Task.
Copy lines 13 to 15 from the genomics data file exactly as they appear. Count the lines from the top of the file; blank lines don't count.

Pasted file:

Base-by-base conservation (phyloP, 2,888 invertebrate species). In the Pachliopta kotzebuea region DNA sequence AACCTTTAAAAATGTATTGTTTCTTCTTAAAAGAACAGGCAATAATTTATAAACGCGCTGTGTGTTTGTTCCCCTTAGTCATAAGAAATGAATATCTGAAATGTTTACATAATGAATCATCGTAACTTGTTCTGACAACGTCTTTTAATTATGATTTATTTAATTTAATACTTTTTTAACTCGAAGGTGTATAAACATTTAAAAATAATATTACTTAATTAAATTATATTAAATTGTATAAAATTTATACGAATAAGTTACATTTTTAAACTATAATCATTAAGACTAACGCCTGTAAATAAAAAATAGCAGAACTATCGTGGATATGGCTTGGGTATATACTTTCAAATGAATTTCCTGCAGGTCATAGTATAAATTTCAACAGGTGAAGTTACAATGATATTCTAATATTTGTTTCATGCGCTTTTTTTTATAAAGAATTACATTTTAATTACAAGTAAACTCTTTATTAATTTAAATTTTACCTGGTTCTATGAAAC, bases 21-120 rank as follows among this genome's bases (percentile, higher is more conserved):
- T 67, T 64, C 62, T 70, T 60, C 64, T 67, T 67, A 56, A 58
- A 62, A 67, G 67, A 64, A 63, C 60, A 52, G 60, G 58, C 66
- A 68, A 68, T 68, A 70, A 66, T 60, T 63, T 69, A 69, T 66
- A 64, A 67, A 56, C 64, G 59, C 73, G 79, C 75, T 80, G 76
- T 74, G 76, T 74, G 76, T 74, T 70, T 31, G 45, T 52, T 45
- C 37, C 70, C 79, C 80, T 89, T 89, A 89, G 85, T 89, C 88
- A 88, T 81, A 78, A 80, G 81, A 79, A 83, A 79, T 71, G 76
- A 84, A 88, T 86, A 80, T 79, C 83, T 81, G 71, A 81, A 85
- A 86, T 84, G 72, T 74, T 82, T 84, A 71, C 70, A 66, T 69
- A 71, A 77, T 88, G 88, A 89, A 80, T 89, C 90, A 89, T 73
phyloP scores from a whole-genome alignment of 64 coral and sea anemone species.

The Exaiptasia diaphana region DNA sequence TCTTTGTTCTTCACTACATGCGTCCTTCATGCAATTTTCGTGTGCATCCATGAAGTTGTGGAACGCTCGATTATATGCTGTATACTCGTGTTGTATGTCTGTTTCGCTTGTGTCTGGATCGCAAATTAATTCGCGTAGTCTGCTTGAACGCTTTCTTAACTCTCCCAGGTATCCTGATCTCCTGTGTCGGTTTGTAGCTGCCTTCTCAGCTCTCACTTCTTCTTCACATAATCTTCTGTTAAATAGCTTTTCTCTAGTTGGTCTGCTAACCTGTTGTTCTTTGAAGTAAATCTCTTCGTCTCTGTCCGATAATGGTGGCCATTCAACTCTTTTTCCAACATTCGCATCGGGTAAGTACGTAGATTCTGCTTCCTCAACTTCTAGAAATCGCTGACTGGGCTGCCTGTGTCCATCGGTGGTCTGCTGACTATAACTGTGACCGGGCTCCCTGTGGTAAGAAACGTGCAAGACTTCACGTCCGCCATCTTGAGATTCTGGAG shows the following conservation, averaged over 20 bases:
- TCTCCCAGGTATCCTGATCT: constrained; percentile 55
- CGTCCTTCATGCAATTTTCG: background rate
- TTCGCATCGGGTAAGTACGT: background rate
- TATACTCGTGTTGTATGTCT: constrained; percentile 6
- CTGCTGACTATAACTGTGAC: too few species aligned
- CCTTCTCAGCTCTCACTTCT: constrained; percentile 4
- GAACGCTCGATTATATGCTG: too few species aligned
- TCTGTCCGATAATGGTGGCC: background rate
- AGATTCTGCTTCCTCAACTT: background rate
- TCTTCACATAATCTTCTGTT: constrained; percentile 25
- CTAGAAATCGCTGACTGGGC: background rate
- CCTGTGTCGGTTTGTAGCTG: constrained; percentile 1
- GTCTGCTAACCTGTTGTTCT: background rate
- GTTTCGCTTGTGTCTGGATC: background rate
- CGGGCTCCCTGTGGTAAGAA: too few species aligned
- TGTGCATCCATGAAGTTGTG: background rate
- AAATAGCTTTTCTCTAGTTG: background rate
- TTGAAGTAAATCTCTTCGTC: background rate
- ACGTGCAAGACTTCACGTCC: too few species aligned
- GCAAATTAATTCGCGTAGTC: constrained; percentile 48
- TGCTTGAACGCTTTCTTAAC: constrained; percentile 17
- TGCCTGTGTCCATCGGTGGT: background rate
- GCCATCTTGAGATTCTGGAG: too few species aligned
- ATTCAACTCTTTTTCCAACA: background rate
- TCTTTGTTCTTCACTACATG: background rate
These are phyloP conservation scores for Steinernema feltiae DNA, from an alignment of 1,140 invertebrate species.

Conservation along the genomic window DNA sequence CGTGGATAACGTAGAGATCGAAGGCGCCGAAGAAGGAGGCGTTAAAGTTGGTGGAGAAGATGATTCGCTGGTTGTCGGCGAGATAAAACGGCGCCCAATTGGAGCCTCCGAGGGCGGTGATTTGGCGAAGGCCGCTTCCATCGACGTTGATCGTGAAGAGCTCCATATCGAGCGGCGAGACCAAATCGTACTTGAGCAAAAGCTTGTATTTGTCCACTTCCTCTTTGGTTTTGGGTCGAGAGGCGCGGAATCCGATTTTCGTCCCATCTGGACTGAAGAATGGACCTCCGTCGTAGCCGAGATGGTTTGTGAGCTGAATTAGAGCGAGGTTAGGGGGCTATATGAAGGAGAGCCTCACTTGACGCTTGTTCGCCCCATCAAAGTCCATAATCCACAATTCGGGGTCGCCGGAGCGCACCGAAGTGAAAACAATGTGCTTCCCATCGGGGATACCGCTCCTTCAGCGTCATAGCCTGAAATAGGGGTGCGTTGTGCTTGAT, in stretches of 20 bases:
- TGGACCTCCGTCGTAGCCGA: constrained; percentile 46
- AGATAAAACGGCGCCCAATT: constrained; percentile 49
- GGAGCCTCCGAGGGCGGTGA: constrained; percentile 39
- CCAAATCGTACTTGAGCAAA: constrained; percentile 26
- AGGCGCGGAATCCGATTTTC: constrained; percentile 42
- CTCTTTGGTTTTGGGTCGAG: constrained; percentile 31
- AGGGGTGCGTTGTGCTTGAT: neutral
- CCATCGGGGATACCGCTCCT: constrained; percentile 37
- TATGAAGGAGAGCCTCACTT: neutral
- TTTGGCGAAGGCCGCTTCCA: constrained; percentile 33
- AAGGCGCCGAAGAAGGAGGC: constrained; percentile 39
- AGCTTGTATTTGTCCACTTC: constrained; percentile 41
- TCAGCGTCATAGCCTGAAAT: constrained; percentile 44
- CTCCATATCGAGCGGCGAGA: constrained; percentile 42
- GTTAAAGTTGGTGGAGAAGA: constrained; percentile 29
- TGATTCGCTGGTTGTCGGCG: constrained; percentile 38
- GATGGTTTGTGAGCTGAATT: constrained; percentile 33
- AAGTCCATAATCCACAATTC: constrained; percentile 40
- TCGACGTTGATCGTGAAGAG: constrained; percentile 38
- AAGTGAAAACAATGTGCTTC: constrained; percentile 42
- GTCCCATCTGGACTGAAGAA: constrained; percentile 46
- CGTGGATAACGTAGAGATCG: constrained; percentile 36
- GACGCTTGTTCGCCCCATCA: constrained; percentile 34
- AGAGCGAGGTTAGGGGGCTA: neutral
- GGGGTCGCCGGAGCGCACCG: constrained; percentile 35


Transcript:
The Exaiptasia diaphana region DNA sequence TCTTTGTTCTTCACTACATGCGTCCTTCATGCAATTTTCGTGTGCATCCATGAAGTTGTGGAACGCTCGATTATATGCTGTATACTCGTGTTGTATGTCTGTTTCGCTTGTGTCTGGATCGCAAATTAATTCGCGTAGTCTGCTTGAACGCTTTCTTAACTCTCCCAGGTATCCTGATCTCCTGTGTCGGTTTGTAGCTGCCTTCTCAGCTCTCACTTCTTCTTCACATAATCTTCTGTTAAATAGCTTTTCTCTAGTTGGTCTGCTAACCTGTTGTTCTTTGAAGTAAATCTCTTCGTCTCTGTCCGATAATGGTGGCCATTCAACTCTTTTTCCAACATTCGCATCGGGTAAGTACGTAGATTCTGCTTCCTCAACTTCTAGAAATCGCTGACTGGGCTGCCTGTGTCCATCGGTGGTCTGCTGACTATAACTGTGACCGGGCTCCCTGTGGTAAGAAACGTGCAAGACTTCACGTCCGCCATCTTGAGATTCTGGAG shows the following conservation, averaged over 20 bases:
- TCTCCCAGGTATCCTGATCT: constrained; percentile 55
- CGTCCTTCATGCAATTTTCG: background rate